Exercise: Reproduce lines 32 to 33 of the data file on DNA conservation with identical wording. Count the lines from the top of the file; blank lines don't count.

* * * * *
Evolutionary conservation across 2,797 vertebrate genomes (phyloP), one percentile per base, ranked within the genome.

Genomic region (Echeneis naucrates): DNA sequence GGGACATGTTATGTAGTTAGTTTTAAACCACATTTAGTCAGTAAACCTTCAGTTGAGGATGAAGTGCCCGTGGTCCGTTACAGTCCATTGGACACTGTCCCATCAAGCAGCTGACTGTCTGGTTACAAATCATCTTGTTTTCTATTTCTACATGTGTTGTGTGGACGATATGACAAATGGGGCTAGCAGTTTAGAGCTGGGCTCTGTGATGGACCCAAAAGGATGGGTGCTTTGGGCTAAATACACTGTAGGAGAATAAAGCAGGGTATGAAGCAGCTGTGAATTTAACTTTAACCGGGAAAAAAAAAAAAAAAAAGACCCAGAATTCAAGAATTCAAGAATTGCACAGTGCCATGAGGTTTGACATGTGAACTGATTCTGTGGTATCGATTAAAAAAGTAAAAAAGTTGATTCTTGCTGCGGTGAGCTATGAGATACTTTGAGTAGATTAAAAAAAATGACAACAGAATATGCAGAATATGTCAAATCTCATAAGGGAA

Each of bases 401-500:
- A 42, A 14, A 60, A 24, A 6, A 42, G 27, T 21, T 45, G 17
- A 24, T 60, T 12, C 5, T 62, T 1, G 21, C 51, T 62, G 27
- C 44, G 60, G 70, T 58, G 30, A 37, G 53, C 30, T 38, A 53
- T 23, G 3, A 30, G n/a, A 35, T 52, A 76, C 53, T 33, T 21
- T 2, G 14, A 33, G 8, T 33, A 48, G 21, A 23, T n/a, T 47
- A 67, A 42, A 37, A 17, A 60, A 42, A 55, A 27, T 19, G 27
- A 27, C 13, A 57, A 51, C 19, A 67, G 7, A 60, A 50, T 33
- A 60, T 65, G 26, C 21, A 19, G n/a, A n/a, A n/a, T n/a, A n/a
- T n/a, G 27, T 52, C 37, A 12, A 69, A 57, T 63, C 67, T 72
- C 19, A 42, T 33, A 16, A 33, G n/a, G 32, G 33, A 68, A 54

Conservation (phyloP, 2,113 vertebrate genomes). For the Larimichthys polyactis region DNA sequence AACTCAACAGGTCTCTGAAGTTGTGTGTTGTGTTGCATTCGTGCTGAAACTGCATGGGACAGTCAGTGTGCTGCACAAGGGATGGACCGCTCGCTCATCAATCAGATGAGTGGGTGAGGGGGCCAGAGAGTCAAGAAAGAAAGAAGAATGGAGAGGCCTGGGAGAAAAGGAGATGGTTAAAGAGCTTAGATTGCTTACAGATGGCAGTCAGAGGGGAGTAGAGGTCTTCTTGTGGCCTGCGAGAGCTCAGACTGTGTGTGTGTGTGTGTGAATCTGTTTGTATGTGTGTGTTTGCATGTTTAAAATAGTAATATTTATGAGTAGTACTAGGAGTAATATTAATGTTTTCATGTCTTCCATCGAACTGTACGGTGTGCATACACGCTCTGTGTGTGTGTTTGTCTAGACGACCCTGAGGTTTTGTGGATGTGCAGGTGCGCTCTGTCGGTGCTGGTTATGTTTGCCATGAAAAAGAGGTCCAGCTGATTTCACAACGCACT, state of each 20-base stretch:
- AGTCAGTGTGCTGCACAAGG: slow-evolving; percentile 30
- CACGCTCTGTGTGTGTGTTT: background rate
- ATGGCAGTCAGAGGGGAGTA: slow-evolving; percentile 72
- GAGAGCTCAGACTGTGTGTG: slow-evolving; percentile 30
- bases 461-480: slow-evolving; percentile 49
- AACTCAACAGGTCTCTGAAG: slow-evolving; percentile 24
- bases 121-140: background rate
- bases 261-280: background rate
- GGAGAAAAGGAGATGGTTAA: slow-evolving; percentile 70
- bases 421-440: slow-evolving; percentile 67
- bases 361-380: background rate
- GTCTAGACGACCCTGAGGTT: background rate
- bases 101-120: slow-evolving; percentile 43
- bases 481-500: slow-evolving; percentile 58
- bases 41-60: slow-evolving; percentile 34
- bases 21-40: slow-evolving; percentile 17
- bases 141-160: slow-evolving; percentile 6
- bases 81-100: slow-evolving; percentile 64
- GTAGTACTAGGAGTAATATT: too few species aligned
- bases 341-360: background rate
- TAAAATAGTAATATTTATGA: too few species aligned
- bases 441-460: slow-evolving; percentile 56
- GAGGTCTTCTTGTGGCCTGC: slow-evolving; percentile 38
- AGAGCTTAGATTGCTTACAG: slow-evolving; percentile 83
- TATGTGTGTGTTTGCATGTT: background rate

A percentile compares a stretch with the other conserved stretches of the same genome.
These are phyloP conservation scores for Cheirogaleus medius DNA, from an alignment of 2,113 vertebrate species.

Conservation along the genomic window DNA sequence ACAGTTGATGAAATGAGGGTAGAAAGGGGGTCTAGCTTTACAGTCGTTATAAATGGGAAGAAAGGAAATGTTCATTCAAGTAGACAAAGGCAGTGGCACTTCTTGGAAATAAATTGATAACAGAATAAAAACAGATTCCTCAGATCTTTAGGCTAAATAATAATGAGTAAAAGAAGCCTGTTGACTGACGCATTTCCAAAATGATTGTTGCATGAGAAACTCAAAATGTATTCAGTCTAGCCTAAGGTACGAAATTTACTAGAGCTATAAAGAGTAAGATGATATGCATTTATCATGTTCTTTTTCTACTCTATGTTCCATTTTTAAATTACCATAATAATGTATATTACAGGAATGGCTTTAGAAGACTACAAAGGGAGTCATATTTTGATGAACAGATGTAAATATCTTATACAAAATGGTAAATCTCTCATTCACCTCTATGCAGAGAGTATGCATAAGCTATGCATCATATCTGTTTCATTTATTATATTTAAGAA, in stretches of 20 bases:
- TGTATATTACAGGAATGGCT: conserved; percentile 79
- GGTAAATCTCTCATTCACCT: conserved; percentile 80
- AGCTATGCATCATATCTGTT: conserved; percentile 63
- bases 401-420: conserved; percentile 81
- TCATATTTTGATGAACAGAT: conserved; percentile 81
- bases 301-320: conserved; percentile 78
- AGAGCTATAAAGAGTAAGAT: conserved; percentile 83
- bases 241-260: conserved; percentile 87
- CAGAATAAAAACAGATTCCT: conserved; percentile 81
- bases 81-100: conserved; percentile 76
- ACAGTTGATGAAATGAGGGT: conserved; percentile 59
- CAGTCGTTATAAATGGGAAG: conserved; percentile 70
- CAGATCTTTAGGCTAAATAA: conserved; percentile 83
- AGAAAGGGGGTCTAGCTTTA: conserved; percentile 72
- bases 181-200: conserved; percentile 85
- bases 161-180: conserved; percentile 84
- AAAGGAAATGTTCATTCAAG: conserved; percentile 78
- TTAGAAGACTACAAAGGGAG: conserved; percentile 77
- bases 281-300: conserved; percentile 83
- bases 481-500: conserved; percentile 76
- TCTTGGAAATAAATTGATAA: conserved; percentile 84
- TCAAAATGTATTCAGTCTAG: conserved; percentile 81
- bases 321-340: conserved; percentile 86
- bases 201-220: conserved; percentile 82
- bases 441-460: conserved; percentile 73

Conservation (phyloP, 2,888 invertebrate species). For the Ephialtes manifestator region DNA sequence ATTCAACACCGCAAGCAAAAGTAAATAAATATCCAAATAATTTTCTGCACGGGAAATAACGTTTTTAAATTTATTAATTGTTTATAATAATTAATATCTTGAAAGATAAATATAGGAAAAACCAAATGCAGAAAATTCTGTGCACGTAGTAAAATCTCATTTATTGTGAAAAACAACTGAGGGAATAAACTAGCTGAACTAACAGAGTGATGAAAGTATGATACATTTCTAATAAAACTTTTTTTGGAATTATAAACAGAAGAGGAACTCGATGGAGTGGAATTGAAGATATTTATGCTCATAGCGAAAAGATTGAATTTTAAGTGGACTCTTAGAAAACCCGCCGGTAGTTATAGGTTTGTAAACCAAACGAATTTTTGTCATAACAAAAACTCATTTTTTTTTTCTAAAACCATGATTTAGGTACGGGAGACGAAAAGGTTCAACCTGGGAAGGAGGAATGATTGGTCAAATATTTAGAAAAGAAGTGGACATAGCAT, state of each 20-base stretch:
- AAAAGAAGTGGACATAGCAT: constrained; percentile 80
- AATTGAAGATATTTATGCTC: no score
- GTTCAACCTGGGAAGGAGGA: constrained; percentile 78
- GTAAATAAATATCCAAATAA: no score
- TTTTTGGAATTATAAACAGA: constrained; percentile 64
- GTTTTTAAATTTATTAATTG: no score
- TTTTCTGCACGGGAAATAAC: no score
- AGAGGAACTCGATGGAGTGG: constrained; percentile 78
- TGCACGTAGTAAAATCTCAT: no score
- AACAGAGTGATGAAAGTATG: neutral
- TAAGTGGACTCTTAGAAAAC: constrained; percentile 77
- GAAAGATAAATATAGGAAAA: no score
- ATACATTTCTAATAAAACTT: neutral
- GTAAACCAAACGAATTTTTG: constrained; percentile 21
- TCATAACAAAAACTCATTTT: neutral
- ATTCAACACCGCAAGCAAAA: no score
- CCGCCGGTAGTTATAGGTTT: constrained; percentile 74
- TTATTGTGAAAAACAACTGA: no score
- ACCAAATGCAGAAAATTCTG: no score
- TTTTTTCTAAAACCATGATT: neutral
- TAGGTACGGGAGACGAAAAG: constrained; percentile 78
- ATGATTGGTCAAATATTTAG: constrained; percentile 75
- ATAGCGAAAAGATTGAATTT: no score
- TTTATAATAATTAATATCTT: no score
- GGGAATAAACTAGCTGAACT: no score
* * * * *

- bases 81-100: slow-evolving; percentile 64
- GTAGTACTAGGAGTAATATT: too few species aligned